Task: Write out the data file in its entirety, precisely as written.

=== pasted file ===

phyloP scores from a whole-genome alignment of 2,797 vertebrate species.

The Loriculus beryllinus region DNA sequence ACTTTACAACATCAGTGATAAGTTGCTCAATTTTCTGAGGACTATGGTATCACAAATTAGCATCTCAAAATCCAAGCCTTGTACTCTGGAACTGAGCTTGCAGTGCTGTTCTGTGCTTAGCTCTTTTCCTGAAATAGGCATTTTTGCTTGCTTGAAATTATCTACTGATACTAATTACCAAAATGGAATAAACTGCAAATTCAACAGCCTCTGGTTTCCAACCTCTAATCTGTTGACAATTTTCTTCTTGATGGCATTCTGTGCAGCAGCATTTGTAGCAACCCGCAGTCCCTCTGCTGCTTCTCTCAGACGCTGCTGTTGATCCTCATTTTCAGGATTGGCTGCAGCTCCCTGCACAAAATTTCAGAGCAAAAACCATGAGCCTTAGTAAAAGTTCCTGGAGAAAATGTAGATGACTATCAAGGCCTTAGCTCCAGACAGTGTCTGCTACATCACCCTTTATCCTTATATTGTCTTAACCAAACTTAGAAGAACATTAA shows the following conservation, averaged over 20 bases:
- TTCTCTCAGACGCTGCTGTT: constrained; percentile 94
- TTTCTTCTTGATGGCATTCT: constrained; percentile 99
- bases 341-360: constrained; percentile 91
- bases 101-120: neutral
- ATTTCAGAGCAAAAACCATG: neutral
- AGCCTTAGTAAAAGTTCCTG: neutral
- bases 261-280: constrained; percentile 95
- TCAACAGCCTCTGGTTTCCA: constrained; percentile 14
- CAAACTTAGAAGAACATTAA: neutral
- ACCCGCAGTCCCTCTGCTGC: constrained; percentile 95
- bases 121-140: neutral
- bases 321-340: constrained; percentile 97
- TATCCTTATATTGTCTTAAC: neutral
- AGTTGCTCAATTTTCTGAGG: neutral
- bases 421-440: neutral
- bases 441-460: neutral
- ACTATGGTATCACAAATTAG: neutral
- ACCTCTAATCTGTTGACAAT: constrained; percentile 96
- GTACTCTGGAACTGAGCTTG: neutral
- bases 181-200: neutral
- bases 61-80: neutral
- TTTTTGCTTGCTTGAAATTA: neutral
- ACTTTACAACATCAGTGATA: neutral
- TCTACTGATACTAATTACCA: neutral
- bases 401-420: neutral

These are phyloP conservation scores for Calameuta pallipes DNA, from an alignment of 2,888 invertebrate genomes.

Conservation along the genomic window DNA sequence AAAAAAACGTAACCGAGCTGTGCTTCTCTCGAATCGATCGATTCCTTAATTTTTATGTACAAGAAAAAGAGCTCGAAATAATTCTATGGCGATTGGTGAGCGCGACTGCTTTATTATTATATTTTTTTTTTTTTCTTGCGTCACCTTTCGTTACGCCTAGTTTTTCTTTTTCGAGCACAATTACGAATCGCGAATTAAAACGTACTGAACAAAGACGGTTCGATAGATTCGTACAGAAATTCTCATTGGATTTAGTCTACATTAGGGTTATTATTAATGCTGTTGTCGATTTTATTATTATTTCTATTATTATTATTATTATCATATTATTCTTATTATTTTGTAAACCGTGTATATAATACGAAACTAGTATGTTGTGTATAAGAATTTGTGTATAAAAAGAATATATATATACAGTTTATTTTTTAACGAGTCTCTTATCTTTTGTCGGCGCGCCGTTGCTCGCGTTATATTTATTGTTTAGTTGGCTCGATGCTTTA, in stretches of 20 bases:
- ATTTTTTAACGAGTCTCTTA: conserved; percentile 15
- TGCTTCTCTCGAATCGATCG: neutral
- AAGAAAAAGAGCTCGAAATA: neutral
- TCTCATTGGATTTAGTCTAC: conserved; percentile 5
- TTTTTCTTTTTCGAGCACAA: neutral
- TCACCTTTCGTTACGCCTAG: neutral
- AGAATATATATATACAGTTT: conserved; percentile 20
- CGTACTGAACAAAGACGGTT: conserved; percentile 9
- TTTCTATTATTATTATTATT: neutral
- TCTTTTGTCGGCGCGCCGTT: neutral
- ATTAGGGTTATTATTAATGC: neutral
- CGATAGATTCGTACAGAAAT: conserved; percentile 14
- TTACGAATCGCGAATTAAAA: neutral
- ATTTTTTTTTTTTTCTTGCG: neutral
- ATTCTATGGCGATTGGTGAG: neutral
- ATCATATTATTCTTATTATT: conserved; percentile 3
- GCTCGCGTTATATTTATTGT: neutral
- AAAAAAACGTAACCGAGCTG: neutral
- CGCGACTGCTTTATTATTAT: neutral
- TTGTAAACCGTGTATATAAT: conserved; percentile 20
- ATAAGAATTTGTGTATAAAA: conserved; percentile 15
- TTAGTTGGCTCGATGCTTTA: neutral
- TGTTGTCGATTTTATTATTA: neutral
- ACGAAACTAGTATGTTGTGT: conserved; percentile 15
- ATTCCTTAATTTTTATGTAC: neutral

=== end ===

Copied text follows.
phyloP scores from a whole-genome alignment of 2,797 vertebrate species.

The Loriculus beryllinus region DNA sequence ACTTTACAACATCAGTGATAAGTTGCTCAATTTTCTGAGGACTATGGTATCACAAATTAGCATCTCAAAATCCAAGCCTTGTACTCTGGAACTGAGCTTGCAGTGCTGTTCTGTGCTTAGCTCTTTTCCTGAAATAGGCATTTTTGCTTGCTTGAAATTATCTACTGATACTAATTACCAAAATGGAATAAACTGCAAATTCAACAGCCTCTGGTTTCCAACCTCTAATCTGTTGACAATTTTCTTCTTGATGGCATTCTGTGCAGCAGCATTTGTAGCAACCCGCAGTCCCTCTGCTGCTTCTCTCAGACGCTGCTGTTGATCCTCATTTTCAGGATTGGCTGCAGCTCCCTGCACAAAATTTCAGAGCAAAAACCATGAGCCTTAGTAAAAGTTCCTGGAGAAAATGTAGATGACTATCAAGGCCTTAGCTCCAGACAGTGTCTGCTACATCACCCTTTATCCTTATATTGTCTTAACCAAACTTAGAAGAACATTAA shows the following conservation, averaged over 20 bases:
- TTCTCTCAGACGCTGCTGTT: constrained; percentile 94
- TTTCTTCTTGATGGCATTCT: constrained; percentile 99
- bases 341-360: constrained; percentile 91
- bases 101-120: neutral
- ATTTCAGAGCAAAAACCATG: neutral
- AGCCTTAGTAAAAGTTCCTG: neutral
- bases 261-280: constrained; percentile 95
- TCAACAGCCTCTGGTTTCCA: constrained; percentile 14
- CAAACTTAGAAGAACATTAA: neutral
- ACCCGCAGTCCCTCTGCTGC: constrained; percentile 95
- bases 121-140: neutral
- bases 321-340: constrained; percentile 97
- TATCCTTATATTGTCTTAAC: neutral
- AGTTGCTCAATTTTCTGAGG: neutral
- bases 421-440: neutral
- bases 441-460: neutral
- ACTATGGTATCACAAATTAG: neutral
- ACCTCTAATCTGTTGACAAT: constrained; percentile 96
- GTACTCTGGAACTGAGCTTG: neutral
- bases 181-200: neutral
- bases 61-80: neutral
- TTTTTGCTTGCTTGAAATTA: neutral
- ACTTTACAACATCAGTGATA: neutral
- TCTACTGATACTAATTACCA: neutral
- bases 401-420: neutral

These are phyloP conservation scores for Calameuta pallipes DNA, from an alignment of 2,888 invertebrate genomes.

Conservation along the genomic window DNA sequence AAAAAAACGTAACCGAGCTGTGCTTCTCTCGAATCGATCGATTCCTTAATTTTTATGTACAAGAAAAAGAGCTCGAAATAATTCTATGGCGATTGGTGAGCGCGACTGCTTTATTATTATATTTTTTTTTTTTTCTTGCGTCACCTTTCGTTACGCCTAGTTTTTCTTTTTCGAGCACAATTACGAATCGCGAATTAAAACGTACTGAACAAAGACGGTTCGATAGATTCGTACAGAAATTCTCATTGGATTTAGTCTACATTAGGGTTATTATTAATGCTGTTGTCGATTTTATTATTATTTCTATTATTATTATTATTATCATATTATTCTTATTATTTTGTAAACCGTGTATATAATACGAAACTAGTATGTTGTGTATAAGAATTTGTGTATAAAAAGAATATATATATACAGTTTATTTTTTAACGAGTCTCTTATCTTTTGTCGGCGCGCCGTTGCTCGCGTTATATTTATTGTTTAGTTGGCTCGATGCTTTA, in stretches of 20 bases:
- ATTTTTTAACGAGTCTCTTA: conserved; percentile 15
- TGCTTCTCTCGAATCGATCG: neutral
- AAGAAAAAGAGCTCGAAATA: neutral
- TCTCATTGGATTTAGTCTAC: conserved; percentile 5
- TTTTTCTTTTTCGAGCACAA: neutral
- TCACCTTTCGTTACGCCTAG: neutral
- AGAATATATATATACAGTTT: conserved; percentile 20
- CGTACTGAACAAAGACGGTT: conserved; percentile 9
- TTTCTATTATTATTATTATT: neutral
- TCTTTTGTCGGCGCGCCGTT: neutral
- ATTAGGGTTATTATTAATGC: neutral
- CGATAGATTCGTACAGAAAT: conserved; percentile 14
- TTACGAATCGCGAATTAAAA: neutral
- ATTTTTTTTTTTTTCTTGCG: neutral
- ATTCTATGGCGATTGGTGAG: neutral
- ATCATATTATTCTTATTATT: conserved; percentile 3
- GCTCGCGTTATATTTATTGT: neutral
- AAAAAAACGTAACCGAGCTG: neutral
- CGCGACTGCTTTATTATTAT: neutral
- TTGTAAACCGTGTATATAAT: conserved; percentile 20
- ATAAGAATTTGTGTATAAAA: conserved; percentile 15
- TTAGTTGGCTCGATGCTTTA: neutral
- TGTTGTCGATTTTATTATTA: neutral
- ACGAAACTAGTATGTTGTGT: conserved; percentile 15
- ATTCCTTAATTTTTATGTAC: neutral